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Abstract:We present two new approaches for point prediction with streaming data. One is based on the Count-Min sketch (CMS) and the other is based on Gaussian process priors with a random bias. These methods are intended for the most general predictive problems where no true model can be usefully formulated for the data stream. In statistical contexts, this is often called the $\mathcal{M}$-open problem class. Under the assumption that the data consists of i.i.d samples from a fixed distribution function $F$, we show that the CMS-based estimates of the distribution function are consistent. We compare our new methods with two established predictors in terms of cumulative $L^1$ error. One is based on the Shtarkov solution (often called the normalized maximum likelihood) in the normal experts setting and the other is based on Dirichlet process priors. These comparisons are for two cases. The first is one-pass meaning that the updating of the predictors is done using the fact that the CMS is a sketch. For predictors that are not one-pass, we use streaming $K$-means to give a representative subset of fixed size that can be updated as data accumulate. Preliminary computational work suggests that the one-pass median version of the CMS method is rarely outperformed by the other methods for sufficiently complex data. We also find that predictors based on Gaussian process priors with random biases perform well. The Shtarkov predictors we use here did not perform as well probably because we were only using the simplest example. The other predictors seemed to perform well mainly when the data did not look like they came from an M-open data generator.

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Abstract:This work establishes a novel link between the problem of PAC-learning high-dimensional graphical models and the task of (efficient) counting and sampling of graph structures, using an online learning framework. We observe that if we apply the exponentially weighted average (EWA) or randomized weighted majority (RWM) forecasters on a sequence of samples from a distribution P using the log loss function, the average regret incurred by the forecaster's predictions can be used to bound the expected KL divergence between P and the predictions. Known regret bounds for EWA and RWM then yield new sample complexity bounds for learning Bayes nets. Moreover, these algorithms can be made computationally efficient for several interesting classes of Bayes nets. Specifically, we give a new sample-optimal and polynomial time learning algorithm with respect to trees of unknown structure and the first polynomial sample and time algorithm for learning with respect to Bayes nets over a given chordal skeleton.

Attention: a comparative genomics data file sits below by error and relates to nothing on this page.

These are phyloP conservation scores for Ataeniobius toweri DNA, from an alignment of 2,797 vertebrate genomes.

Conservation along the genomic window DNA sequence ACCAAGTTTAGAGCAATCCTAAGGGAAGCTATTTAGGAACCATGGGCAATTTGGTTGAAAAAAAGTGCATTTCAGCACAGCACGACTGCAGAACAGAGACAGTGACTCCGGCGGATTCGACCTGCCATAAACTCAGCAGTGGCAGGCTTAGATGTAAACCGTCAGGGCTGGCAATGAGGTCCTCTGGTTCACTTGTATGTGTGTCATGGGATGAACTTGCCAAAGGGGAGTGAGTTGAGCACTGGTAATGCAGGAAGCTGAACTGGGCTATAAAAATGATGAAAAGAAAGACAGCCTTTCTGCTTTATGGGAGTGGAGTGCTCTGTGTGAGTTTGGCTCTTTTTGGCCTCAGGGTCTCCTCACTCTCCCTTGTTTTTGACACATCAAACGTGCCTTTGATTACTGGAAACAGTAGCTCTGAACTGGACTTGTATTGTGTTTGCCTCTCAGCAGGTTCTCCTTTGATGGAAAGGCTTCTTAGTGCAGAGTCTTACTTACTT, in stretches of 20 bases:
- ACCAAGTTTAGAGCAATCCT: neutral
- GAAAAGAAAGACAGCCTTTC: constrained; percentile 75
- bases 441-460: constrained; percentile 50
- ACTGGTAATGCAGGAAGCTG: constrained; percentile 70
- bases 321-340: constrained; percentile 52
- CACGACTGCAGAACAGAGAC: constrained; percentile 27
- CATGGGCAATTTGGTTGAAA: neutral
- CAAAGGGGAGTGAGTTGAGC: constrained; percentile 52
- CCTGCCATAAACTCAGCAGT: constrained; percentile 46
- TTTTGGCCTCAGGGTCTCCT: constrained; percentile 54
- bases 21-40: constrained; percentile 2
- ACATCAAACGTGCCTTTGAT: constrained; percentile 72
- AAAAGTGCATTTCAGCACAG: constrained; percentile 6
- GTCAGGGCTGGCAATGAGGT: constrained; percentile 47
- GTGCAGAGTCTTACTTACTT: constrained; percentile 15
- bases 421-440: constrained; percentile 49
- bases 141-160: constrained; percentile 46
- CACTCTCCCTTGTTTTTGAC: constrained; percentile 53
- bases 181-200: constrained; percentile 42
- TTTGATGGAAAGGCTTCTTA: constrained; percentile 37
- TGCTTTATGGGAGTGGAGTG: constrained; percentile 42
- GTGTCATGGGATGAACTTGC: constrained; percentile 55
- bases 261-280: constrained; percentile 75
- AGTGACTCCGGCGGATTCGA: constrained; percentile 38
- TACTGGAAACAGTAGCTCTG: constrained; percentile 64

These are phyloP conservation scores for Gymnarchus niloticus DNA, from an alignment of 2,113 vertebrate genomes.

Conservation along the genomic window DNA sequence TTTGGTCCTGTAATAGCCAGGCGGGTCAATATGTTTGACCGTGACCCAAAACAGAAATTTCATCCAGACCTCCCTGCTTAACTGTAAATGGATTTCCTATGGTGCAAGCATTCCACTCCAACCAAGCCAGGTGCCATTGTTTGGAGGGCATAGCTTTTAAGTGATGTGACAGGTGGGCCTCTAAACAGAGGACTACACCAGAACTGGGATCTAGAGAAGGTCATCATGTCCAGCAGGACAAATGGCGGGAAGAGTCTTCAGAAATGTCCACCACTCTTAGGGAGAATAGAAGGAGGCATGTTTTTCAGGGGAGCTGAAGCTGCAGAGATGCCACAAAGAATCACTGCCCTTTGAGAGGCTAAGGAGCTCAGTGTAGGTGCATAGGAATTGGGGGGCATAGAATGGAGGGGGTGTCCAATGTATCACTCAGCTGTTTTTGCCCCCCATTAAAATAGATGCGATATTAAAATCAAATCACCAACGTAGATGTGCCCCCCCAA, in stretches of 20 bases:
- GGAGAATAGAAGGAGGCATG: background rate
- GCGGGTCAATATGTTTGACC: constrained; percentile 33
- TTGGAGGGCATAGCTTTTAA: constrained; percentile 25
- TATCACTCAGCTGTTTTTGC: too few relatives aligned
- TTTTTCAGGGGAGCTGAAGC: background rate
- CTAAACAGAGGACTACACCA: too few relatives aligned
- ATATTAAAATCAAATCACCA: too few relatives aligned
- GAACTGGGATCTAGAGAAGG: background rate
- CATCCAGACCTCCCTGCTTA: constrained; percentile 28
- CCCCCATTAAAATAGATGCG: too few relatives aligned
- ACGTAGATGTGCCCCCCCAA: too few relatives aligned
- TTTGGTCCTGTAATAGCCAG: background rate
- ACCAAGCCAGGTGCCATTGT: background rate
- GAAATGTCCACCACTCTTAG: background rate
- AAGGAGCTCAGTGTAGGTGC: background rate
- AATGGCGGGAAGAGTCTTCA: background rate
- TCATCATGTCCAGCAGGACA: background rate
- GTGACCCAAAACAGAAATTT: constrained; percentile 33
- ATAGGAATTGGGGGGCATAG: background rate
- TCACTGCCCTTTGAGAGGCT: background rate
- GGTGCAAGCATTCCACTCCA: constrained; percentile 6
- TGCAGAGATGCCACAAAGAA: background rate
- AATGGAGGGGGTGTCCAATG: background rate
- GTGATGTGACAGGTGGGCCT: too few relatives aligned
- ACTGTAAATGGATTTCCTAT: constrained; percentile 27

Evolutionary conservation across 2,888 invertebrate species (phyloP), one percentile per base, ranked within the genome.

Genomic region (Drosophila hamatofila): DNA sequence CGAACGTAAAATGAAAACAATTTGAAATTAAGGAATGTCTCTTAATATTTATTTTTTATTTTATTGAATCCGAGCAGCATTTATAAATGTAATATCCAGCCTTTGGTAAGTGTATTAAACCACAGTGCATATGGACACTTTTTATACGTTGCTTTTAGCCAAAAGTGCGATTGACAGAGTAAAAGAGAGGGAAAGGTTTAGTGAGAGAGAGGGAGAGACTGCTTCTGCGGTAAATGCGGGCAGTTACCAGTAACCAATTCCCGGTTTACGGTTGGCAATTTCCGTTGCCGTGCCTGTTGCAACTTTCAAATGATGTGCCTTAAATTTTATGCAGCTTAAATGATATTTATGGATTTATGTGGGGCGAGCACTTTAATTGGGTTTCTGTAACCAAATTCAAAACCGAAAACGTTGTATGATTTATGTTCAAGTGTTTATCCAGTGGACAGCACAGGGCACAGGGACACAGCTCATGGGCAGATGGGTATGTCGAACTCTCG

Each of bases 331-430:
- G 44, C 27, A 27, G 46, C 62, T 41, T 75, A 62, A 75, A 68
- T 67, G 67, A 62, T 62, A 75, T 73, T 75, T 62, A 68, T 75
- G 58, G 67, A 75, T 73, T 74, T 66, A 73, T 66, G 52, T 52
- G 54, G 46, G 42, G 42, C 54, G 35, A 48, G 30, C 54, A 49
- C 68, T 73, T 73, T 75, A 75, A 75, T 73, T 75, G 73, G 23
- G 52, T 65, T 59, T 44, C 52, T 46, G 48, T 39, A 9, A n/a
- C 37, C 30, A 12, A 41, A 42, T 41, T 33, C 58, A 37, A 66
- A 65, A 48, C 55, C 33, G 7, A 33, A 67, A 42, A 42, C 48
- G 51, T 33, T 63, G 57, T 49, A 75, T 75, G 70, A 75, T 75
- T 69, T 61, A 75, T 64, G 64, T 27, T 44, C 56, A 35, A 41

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Authors:Arnab Bhattacharyya, Sutanu Gayen, Kuldeep S. Meel, Dimitrios Myrisiotis, A. Pavan, N. V. Vinodchandran

Abstract:In this paper, we establish a novel connection between total variation (TV) distance estimation and probabilistic inference. In particular, we present an efficient, structure-preserving reduction from relative approximation of TV distance to probabilistic inference over directed graphical models. This reduction leads to a fully polynomial randomized approximation scheme (FPRAS) for estimating TV distances between distributions over any class of Bayes nets for which there is an efficient probabilistic inference algorithm. In particular, it leads to an FPRAS for estimating TV distances between distributions that are defined by Bayes nets of bounded treewidth. Prior to this work, such approximation schemes only existed for estimating TV distances between product distributions. Our approach employs a new notion of $partial$ couplings of high-dimensional distributions, which might be of independent interest.

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Abstract:We investigate replicable learning algorithms. Ideally, we would like to design algorithms that output the same canonical model over multiple runs, even when different runs observe a different set of samples from the unknown data distribution. In general, such a strong notion of replicability is not achievable. Thus we consider two feasible notions of replicability called list replicability and certificate replicability. Intuitively, these notions capture the degree of (non) replicability. We design algorithms for certain learning problems that are optimal in list and certificate complexity. We establish matching impossibility results.